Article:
When you get good you only need to dump 1/4 of a new can. Operate a full can of primer and you’ll spend all day doing this stuff, while making a mess

    When you are good you’ll automatically gauge an added 1/8” to 1/4” of purple on the joints. Not enough- looks like you didn’t prime. Too deep of a ring and it look sloppy

    When applying, use your shoulder as the motion point, not your wrist, more defined circular motion using larger muscle groups. I keep my wrist and fingers stiff on 3” and up up joints
    Gary Wilson
    Wilson Services, Inc
    Northampton, MA
    www.wilsonph.com
    [email protected]
  • ChrisJChrisJ Posts: 10,042Member
    > @347 said:
    > Hercules makes a UV purple primer. If the inspector asks you use a UV flashlight and it comes up purple. Have yet to have a problem with any inspection.

    So under normal light it all looks good but when you turn on the uv light it looks like a huge disgusting crime scene? :)
    Single pipe quasi-vapor system. Typical operating pressure 0.14 - 0.43 oz. EcoSteam ES-20 Advanced Control for Residential Steam boilers. Rectorseal Steamaster water treatment
  • Leon82Leon82 Posts: 619Member
    Sometimes even if code agrees with you you still have to fight the inspector if they are stuck in their ways.
  • IronmanIronman Posts: 5,155Member
    Intplm. said:

    The 2015 IPC same that you mentioned above. I am very familiar with the code.
    It's not the code book so much as the code enforcement officer, ie the inspector.

    IDK how it's handled in your state, but in VA, once the code is adopted, it's state law. The inspector can't make up his own rules. If the code allows it, then he has to follow it. He's the CODE enforcement officer, not the king. He has no power to legislate.

    I always go out of my way to work with inspectors, but when they make up stuff on their own, they are violating the law themselves and I will kindly but very firmly require them to show from the code where they're getting their requirement.

    I've been in code classes today and this was one of the things that was discussed.

    Bob Boan


    You can choose to do what you want, but you cannot choose the consequences.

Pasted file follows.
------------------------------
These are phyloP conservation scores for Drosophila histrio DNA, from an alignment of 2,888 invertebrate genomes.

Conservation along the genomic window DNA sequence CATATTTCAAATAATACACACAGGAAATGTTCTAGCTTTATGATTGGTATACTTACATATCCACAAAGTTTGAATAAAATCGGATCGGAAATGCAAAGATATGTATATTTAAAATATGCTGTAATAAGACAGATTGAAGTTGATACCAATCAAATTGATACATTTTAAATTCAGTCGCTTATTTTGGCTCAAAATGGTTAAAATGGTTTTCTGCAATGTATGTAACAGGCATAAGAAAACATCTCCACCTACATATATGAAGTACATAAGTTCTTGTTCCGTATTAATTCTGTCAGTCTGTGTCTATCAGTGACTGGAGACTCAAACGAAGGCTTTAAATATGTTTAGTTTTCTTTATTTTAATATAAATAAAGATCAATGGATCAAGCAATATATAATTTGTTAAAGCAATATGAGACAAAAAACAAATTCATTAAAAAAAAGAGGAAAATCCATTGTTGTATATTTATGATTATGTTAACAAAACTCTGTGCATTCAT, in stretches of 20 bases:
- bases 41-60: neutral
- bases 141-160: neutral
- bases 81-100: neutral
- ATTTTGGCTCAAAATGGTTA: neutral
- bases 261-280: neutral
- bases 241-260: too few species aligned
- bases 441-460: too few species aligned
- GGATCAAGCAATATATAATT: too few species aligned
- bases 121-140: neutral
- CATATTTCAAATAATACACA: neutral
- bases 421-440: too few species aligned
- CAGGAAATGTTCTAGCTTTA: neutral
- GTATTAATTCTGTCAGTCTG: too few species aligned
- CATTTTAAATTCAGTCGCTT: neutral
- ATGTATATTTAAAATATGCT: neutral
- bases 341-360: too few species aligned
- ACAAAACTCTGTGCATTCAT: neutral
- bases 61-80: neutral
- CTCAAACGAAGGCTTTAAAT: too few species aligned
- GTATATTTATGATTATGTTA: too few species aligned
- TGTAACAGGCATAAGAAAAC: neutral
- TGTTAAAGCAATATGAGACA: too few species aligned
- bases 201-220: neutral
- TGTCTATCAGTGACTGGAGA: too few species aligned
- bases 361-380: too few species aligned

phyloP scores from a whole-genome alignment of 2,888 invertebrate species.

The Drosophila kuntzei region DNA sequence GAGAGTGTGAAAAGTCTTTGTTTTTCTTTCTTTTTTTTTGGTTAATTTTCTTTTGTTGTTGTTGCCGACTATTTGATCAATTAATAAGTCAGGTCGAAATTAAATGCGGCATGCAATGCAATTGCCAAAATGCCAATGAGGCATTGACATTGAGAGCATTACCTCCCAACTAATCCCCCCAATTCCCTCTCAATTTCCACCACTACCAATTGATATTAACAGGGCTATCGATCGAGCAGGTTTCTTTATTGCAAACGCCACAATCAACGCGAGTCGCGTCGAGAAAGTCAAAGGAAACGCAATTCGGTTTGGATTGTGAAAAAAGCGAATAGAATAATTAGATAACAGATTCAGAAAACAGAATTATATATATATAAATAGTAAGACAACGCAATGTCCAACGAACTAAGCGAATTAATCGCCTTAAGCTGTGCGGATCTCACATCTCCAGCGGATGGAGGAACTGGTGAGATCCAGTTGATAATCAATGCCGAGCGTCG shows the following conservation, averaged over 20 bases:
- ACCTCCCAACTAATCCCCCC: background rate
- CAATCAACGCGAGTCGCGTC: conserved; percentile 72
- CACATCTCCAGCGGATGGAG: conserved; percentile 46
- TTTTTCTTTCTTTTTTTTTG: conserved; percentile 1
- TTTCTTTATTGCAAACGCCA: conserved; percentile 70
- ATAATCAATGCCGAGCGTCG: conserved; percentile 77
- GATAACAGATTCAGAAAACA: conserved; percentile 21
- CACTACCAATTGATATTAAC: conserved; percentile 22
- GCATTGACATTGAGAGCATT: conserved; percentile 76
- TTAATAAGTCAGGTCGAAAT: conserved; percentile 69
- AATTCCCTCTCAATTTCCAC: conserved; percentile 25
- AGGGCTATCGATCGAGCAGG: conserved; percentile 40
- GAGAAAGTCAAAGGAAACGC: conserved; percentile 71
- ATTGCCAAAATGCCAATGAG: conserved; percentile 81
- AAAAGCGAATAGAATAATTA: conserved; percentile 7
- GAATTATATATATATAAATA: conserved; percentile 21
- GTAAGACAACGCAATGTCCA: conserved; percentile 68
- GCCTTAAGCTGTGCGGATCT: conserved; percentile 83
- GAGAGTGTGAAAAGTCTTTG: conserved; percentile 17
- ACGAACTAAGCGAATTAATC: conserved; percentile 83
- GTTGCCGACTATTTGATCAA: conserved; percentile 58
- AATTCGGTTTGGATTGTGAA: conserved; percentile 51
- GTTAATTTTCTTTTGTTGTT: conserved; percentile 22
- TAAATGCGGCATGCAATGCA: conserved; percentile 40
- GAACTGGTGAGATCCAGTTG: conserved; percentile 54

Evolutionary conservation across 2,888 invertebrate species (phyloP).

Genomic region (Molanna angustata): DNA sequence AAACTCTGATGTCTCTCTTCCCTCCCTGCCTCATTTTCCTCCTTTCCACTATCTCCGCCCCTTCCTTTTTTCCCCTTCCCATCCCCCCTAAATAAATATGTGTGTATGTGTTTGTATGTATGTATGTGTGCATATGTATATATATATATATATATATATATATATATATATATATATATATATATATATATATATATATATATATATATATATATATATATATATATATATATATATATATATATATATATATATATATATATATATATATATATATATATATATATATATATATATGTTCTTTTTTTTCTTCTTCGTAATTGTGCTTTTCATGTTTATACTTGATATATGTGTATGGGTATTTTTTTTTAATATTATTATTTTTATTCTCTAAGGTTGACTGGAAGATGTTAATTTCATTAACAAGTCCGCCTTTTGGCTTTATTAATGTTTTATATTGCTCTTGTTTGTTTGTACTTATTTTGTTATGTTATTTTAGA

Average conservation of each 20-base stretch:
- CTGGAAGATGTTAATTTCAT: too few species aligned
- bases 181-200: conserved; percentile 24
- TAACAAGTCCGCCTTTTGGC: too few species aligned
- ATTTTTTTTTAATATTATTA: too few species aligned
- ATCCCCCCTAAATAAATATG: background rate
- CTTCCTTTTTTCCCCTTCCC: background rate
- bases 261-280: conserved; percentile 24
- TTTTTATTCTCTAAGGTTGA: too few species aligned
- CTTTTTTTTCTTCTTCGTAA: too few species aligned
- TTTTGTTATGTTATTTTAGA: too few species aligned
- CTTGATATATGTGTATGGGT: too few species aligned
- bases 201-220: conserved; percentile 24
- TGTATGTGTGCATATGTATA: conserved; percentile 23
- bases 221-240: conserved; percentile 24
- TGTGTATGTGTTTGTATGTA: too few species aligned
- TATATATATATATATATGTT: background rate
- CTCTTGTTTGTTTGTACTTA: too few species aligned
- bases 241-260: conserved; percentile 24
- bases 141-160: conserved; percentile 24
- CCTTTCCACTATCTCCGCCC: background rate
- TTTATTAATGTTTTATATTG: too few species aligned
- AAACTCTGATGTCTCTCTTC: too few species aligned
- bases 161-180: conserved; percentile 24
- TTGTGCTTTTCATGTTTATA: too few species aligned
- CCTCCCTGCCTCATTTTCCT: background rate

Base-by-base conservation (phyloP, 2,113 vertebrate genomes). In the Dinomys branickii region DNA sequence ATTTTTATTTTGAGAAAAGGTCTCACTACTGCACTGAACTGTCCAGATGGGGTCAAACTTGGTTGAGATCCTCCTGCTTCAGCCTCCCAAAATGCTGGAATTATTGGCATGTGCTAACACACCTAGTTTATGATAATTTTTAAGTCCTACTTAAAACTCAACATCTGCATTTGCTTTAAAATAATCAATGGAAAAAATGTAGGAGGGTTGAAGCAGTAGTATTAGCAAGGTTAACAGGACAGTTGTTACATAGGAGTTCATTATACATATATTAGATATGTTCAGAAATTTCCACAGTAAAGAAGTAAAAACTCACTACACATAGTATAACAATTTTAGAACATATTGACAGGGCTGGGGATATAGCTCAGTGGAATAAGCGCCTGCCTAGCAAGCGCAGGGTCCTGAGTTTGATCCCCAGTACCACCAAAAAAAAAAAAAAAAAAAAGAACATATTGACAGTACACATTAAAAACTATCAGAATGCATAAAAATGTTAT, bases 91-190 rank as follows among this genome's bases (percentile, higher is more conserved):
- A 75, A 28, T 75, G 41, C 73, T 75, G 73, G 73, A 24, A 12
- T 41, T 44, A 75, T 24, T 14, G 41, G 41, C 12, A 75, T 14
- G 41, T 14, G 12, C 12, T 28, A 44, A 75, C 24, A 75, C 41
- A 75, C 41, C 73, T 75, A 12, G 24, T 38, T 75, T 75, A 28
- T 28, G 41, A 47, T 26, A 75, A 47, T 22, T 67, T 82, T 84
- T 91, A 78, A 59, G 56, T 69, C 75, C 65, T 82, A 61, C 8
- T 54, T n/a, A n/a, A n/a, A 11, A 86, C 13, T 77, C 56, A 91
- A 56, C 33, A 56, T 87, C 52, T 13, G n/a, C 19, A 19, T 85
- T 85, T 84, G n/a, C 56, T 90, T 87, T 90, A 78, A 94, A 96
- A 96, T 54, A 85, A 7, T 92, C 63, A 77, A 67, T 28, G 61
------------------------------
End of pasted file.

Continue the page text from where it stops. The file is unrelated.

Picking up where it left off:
• Intplm.Intplm. Posts: 855Member
    Ironman said:

    Intplm. said:

    The 2015 IPC same that you mentioned above. I am very familiar with the code.
    It's not the code book so much as the code enforcement officer, ie the inspector.

    IDK how it's handled in your state, but in VA, once the code is adopted, it's state law. The inspector can't make up his own rules. If the code allows it, then he has to follow it. He's the CODE enforcement officer, not the king. He has no power to legislate.

    I always go out of my way to work with inspectors, but when they make up stuff on their own, they are violating the law themselves and I will kindly but very firmly require them to show from the code where they're getting their requirement.

    I've been in code classes today and this was one of the things that was discussed.

    In parts of Connecticut and Rhode Island it is often said that you follow the code book and what the inspector wants in his particular jurisdiction.
    I have always argued this but it's like arguing with the umpire.
  • ratioratio Posts: 2,073Member
    @GW's got my process exactly, except I generally spill the first half of the can on myself instead of dumping it out.

    WRT inspectors, what's fun is when you're in the interface between two jurisdictions (say, an electrical service, which gets blessed by the electrical inspector and the power company) and they have incompatible requirements…

    You have to call in the inspections a day or two apart to give yourself time to change things around!

  • george_42george_42 Posts: 62Member
    I do not know how I do it but when I am working on drains in the basement, I seem to always get a drop of purple primer on the bathtub upstairs
  • LeonardLeonard Posts: 840Member
    edited April 13
    Maybe Laquor thinner will remove purple after inspection?? Primer solvent likely dissolves purple into skin of plastic though.

    Suppose partial cosmetic solution is to cover purple on pipe with some white tape. Or white paint. But then when owner goes to sell the house buyers inspector might flag it as no purple= no primer= have to re-seal all joints= reduce house price by $1500

    When I installed my central vac no inspector was involved. Used clear primer, didn't want a crummy looking job, unfinished cellar.

    UV purple sounds good.
  • Intplm.Intplm. Posts: 855Member
    The purpose of purple primer is so a inspector can see that the fittings and pipe have been joined. (I feel that purple primer is ridiculous, and unnecessary.) Clear primer was always fine for many years.
    UV cannot be seen by the naked eye. It sounds good but most inspectors do not carry a UV light with them and will not approve a job with UV.
    I am very interested in the UV however and may start using it. I will need to have a UV light with me and be at the job sight when the inspector comes.

    Thank you everyone for your answers. It has been of great help.
  • JUGHNEJUGHNE Posts: 5,859Member
    To me the Purple primer does nothing to the pipe/fittings other than make a mess.
    Clear cleaner/primer softens the PVC up for the process....the purple I had did not.
    However if some purple is mixed into the actual glue/solvent cement then you know that joint was actually glued.
  • LeonardLeonard Posts: 840Member
    edited April 13
    UV LED penlights are cheap. Used with UV leak detector dye in A/C piping.